Have you ever wondered how you can have more time in each day to do what actually matters to you?
Over the past several years, I've worked on being intentional about how I spend my time. Here are some of the things I've found helpful.
1. Take inventory
If you're trying to manage your money better, the first thing you do is take inventory of how you're currently spending money. You'll record all the money you spend during a given month so you know where it's currently going. Why?
In order to get your budget under control, you need to know your starting point. Once you know your starting point, you can make a plan and "tell your money where to go."
It's the same concept with time. Unless you know how you're currently spending your time, it's impossible to improve how you're managing it.
Here's why writing down how you're currently spending your time helps you:
- It gives you an objective measurment of your current situation.
- It helps you to be honest with yourself. It can be very eye-opening to realize how much time you actually waste on things that aren't important to you.
Write down how you spend your time for two different days: one work day and one weekend day. It will amaze you how many little unimportant things you do add up to be total time-suckers.
2. Start decluttering your schedule
Although our time here is limited, we all have the potential to make a lasting impact on the world. It's up to us to spend our time here wisely.
If you really want to spend your time doing what you love, it's important to start dumping unimportant, time-sucking activities from your schedule, and delegating certain tasks. As John C. Maxwell says,
"If you want to do a few small things right, do them yourself. If you want to do great things and make big impact, learn to delegate."
Can you hire your neighbor kids to do your yard work so you have an extra couple hours each week to work on the business you long to start? Can you order groceries online and save yourself the time of actually walking the aisles? Not every task you do requires you, and when you're willing to let go of some control and have someone else do some of your tasks, you can spend your time on what matters to you.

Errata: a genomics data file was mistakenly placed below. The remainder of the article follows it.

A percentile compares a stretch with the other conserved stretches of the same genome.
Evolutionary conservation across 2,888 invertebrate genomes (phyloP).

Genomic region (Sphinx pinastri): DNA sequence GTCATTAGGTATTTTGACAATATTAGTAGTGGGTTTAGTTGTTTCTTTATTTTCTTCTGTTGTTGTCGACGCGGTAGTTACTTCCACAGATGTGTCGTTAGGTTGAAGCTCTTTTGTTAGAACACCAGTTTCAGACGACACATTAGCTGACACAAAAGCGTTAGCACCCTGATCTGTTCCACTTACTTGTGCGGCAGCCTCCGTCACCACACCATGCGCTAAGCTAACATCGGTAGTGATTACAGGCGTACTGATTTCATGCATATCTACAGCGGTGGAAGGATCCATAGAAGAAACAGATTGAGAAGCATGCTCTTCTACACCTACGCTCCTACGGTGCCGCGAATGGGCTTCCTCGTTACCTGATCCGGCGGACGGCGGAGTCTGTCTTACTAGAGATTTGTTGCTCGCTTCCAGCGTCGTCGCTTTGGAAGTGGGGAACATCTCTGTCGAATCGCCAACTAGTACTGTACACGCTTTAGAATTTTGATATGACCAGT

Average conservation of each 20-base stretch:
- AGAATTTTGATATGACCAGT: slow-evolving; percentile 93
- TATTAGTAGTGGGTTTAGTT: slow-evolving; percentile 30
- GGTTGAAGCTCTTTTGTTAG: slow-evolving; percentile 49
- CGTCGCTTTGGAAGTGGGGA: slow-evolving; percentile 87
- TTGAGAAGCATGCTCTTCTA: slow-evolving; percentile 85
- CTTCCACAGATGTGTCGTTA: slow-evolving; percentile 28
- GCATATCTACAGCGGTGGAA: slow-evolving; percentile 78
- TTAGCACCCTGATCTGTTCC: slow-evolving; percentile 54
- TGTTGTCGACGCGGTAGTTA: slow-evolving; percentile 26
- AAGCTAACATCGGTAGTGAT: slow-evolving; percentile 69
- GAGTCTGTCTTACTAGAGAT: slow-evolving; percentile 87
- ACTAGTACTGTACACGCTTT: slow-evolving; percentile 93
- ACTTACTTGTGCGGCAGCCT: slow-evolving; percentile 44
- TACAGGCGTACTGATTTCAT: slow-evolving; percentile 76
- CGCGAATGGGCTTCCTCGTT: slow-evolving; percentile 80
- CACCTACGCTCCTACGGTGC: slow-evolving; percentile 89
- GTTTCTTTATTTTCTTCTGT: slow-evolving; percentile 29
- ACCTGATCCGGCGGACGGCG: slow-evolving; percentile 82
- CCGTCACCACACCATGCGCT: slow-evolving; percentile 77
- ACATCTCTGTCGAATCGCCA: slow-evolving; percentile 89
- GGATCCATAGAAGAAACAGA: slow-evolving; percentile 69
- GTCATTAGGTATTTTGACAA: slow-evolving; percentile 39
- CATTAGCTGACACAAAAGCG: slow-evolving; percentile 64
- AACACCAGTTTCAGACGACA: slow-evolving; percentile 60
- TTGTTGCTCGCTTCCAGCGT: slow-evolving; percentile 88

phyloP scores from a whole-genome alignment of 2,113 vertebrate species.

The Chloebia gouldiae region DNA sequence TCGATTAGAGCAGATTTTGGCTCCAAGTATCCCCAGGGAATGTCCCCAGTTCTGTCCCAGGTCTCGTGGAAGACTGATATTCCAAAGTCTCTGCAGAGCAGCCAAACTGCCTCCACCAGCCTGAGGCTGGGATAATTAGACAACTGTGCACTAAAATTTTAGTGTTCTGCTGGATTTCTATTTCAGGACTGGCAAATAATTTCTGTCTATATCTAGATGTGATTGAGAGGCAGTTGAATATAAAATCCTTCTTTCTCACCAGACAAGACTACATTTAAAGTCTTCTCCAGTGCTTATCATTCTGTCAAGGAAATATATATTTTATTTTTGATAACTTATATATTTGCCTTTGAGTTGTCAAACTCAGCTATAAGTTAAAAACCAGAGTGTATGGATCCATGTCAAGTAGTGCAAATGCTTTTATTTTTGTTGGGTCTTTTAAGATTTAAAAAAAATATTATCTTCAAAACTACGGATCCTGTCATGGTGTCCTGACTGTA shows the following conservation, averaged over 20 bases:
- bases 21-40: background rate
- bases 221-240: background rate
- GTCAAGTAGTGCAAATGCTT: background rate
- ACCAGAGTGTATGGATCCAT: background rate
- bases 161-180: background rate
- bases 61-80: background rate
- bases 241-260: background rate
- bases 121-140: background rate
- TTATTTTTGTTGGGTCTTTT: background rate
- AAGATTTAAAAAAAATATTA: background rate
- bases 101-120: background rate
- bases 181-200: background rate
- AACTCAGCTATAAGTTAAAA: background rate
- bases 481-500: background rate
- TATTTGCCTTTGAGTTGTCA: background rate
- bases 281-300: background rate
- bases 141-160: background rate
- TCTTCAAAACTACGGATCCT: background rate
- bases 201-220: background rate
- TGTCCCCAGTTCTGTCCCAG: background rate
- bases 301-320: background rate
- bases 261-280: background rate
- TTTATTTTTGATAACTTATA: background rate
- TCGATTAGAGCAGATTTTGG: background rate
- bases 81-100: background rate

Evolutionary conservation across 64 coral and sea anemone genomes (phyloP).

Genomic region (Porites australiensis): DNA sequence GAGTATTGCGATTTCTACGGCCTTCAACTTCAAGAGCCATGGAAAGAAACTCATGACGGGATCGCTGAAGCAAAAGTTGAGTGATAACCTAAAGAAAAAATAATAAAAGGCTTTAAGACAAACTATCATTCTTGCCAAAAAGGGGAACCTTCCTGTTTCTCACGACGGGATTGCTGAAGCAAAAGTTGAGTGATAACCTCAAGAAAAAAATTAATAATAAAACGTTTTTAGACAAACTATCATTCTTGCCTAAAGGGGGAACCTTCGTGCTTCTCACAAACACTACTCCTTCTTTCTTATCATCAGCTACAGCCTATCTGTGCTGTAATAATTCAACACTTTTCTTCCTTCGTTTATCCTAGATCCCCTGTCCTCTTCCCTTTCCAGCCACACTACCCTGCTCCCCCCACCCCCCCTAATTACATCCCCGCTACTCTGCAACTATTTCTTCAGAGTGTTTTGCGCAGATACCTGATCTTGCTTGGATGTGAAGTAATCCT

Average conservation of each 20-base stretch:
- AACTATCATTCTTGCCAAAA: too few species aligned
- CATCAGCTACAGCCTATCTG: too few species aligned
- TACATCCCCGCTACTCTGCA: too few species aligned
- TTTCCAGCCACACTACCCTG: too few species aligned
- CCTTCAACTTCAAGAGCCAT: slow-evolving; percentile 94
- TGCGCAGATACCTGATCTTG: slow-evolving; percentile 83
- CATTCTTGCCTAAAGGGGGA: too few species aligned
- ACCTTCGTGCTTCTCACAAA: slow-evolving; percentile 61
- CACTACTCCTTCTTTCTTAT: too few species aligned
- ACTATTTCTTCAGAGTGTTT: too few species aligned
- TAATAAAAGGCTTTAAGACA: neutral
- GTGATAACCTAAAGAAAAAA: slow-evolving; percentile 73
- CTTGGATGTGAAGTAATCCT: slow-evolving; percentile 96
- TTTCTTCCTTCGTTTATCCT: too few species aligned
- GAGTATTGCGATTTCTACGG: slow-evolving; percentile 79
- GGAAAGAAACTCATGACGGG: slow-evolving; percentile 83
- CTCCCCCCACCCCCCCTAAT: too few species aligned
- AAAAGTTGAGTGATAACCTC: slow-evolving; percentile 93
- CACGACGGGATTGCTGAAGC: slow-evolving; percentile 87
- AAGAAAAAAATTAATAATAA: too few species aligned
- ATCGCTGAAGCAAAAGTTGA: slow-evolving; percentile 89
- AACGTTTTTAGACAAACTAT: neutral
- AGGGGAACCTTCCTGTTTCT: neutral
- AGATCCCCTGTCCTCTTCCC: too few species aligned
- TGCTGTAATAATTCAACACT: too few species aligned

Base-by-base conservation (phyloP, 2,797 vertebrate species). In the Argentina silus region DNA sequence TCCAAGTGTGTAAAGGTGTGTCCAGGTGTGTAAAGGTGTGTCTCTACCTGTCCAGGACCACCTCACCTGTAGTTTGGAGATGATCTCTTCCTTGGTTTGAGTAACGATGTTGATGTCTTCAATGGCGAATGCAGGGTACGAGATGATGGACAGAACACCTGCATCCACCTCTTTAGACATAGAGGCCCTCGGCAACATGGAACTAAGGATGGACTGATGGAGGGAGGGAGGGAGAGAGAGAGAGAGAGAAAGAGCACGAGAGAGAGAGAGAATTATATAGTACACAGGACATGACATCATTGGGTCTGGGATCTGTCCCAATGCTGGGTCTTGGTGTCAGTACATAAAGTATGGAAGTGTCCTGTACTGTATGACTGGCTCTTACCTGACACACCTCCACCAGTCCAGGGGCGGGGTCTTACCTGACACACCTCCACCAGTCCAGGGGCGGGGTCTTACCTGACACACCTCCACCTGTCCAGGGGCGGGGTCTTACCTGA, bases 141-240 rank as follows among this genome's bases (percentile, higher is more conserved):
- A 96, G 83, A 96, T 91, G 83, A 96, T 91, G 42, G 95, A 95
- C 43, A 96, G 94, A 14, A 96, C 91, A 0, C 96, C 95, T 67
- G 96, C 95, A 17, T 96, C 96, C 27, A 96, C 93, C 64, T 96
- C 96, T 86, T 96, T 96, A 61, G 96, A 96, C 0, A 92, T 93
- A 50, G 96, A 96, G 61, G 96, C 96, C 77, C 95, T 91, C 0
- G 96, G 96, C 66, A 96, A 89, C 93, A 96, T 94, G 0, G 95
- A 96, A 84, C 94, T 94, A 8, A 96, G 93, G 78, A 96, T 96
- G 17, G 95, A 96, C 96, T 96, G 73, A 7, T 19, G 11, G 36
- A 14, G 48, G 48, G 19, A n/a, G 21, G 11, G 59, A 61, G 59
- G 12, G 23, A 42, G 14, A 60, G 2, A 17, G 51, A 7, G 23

3. Set a schedule for each day
Writing out your schedule each evening for the following day is incredibly helpful. It helps you make sure you're spending time focusing on your priorities each day and helps you maximize your hours. Setting a schedule for the day will help you avoid wasting a lot of time on mind-numbing, time-sucking activities.
4. Give yourself deadlines and batch your tasks
As you're working on your schedule for the day, take advantage of one of my favorite productivity hacks: Parkinson's Law. Parkinson's Law states that work expands to fill the time available for its completion. Therefore, you'll likely increase your effort if you have less time to do a task. Here's an example of Parkinson's Law: How amazingly clean you can make your house when someone calls and says they'll be stopping by in 15 minutes. When time is limited, your effort skyrockets.
Use Parkinson's Law to your advantage in your daily life by using time blocks. Give yourself a set amount of minutes to accomplish a goal, and then take a planned, timed break. Knowing you have limited time to accomplish the goal will maximize your productivity during the timed work session. Batching your tasks (devoting a set amount time to a group of similar tasks before moving on to the next group of tasks) can be a very helpful way to organize your schedule and maximize productivity.
I'm on a mission to help you spend your time doing what matters to you.
I can help you spend your time doing what you love, and live your life focused on your purpose, priorities, and passions. Click here for a free workbook to help you find your passion.
Photo credit: https://www.flickr.com/Alexander Boden/Time For...?